The experience of running a magazine is crazy. It’s pretty much non-stop and you are constantly racing around the clock to compete with the deadlines. But somehow or another we’ve managed to get through in the end. In the grand scheme of things at university we’ve only played a small role but I truly believe we’ve challenged the staff and students to become more aware of what’s happening. This year we wanted to radically change the audience of our magazine, not only targeting arts students, but also making the content applicable to the wider community; in particular the business and science students, who make up the largest schools at the university. This meant that the structure of the magazine had to be updated. We merged the news section back into the magazine (previously it was a fortnightly newspaper) and introduced columns on business and science. There was a lot of heat in the political field this year and our great writers and contributors rose to the challenge to debate and outline what was taking place. We took engaging the students and staff to a whole new level to show them exactly what the magazine is capable of: whether it was running the O-Week stall (remember our lucky dip and pie-throwing challenge where I was the unfortunate receiver of the cream pies) or throwing fantastic launch parties for the earlier issues (the first of which was quite memorable. If you were there then you know what I mean).
There have been many opportunities to produce great writing because of the hard colleagues who genuinely want to help you to achieve. Aside from regular editing I’ve been able to have writing published in both print and digital forms, and I’ve been able to write on many different topics including food (The Smiling Chef), sustainability, politics, religion, travel and pop culture. I am currently working on is a student cookbook that will be published at the end of the year. I’ve gained skills in event management and web publishing as well as editing and proofing. Grapeshot is definitely a convergent workplace and has provided me with many skills for the future. Working with the photographers and designers has also been great because you start to look out for ideas/inspiration for these areas while writing.
O: I really like that I am able to engage with students to create a publication that reflects the diversity and talent at Macquarie University.
Sa: The experience working on a publication has been extremely rewarding and I feel it is preparing me for what is to come once I graduate.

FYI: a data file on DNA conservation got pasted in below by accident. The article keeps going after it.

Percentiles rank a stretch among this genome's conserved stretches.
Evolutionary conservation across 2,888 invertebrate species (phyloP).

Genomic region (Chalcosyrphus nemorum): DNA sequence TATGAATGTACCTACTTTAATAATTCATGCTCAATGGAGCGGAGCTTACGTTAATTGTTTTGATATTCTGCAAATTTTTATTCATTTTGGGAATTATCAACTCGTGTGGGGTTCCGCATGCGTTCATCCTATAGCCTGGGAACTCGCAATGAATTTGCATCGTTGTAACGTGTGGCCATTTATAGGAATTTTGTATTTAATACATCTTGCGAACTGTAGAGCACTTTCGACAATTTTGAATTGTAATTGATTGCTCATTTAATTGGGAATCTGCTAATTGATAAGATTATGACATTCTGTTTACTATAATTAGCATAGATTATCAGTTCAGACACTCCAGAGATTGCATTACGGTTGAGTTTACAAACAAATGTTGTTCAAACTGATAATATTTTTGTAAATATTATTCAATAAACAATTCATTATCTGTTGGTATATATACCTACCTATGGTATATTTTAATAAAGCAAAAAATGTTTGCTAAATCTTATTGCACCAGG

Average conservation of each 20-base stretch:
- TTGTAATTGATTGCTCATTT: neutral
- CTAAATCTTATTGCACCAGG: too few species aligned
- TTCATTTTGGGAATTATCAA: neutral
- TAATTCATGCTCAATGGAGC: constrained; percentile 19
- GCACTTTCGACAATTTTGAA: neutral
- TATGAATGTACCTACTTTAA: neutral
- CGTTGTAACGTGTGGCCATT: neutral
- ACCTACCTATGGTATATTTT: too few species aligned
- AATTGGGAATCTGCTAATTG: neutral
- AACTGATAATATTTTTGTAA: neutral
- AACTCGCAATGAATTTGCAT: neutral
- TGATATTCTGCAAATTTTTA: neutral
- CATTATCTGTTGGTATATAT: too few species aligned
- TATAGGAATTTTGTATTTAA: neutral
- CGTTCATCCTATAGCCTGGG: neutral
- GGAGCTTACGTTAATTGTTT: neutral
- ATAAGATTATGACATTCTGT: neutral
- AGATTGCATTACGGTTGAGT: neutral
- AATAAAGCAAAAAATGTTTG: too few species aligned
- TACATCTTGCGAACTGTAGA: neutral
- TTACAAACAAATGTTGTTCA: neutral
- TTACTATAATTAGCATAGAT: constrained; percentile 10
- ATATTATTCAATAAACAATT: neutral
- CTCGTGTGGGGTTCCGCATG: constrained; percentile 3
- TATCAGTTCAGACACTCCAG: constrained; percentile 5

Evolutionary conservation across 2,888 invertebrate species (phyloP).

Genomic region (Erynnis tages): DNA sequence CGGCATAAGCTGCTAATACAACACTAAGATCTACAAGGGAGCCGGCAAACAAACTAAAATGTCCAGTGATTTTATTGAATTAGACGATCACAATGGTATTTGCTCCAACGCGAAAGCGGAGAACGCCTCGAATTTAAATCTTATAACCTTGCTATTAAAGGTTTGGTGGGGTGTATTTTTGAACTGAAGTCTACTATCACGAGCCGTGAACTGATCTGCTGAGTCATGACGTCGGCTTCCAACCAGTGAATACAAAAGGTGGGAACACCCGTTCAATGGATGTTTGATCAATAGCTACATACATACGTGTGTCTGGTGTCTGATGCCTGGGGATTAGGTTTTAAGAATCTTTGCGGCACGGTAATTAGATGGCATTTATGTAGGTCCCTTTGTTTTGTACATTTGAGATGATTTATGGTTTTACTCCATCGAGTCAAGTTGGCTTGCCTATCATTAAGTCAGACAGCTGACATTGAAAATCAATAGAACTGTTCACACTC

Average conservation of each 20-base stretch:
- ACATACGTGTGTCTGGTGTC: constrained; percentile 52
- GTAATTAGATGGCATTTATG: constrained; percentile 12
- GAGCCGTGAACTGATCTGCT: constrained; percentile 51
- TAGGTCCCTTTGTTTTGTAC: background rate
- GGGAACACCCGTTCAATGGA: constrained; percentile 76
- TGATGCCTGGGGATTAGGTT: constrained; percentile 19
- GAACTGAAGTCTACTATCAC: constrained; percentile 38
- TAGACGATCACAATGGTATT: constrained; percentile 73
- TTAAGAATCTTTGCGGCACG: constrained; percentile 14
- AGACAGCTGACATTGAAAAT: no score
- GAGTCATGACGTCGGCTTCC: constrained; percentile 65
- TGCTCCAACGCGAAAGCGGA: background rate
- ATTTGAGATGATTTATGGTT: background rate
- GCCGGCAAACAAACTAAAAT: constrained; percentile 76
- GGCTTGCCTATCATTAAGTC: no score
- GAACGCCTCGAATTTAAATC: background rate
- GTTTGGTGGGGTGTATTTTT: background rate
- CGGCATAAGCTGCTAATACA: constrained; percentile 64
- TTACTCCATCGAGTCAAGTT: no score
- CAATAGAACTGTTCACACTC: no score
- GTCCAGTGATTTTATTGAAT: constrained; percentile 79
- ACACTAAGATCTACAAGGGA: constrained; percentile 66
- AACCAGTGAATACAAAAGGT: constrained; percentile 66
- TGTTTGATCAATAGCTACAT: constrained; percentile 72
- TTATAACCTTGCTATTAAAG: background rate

St: I love working together with people to make something exciting, and I love getting to write and talk to interesting and wonderful people I never would have otherwise.
How do you manage your time of being Grapeshot section editors and students with your other commitments?
B: As I mentioned earlier there is a lot of work that must be juggled for each issue. On top of that you’ve got your assignments, family commitments and a social life to maintain. A phrase that immediately comes to mind is Nike’s slogan, ‘Just Do It!’ I’ve only learnt to do this quite recently but sometimes you really have to just put your foot down and get the work going. This semester I’ve been lucky to only have two days of classes and two days of work. I usually ‘Grapeshot’ for about two to three hours at a time when I’m in the office and get some of the additional work done at home. The thing is, if you want to do something that bad, you’ll find the time to do it and get it done to the best of your ability.
O: I put aside time for editing every week. However, sometimes my assignment load has been overwhelming and I’ve had to ask for some help from other members in the team (which is why it’s so great to work in a team because everyone can help each other out). It’s all about finding balance. It does take a while to get used to the routine of editing but eventually it becomes a part of your everyday routine.
Sa: I try to be as organised as possible and manage my time and commitments. It has been a great learning experience.
St: It is tough! I write a lot of lists, and sometimes don’t get enough sleep. But it just comes down to having to be ridiculously organised.
What challenges have you encountered and how have you overcome them?
B: Possibly one of the biggest challenges I faced this year was stepping up to editing. Not just accepting any content but to really get into the grit of the piece, see where the writer’s coming from and to critique whether their submission is suitable for publication, even for creative content. Sometimes this involves bluntly telling people that their work needs to be improved. It’s tough at first but the results are what really make the magazine shine in the end.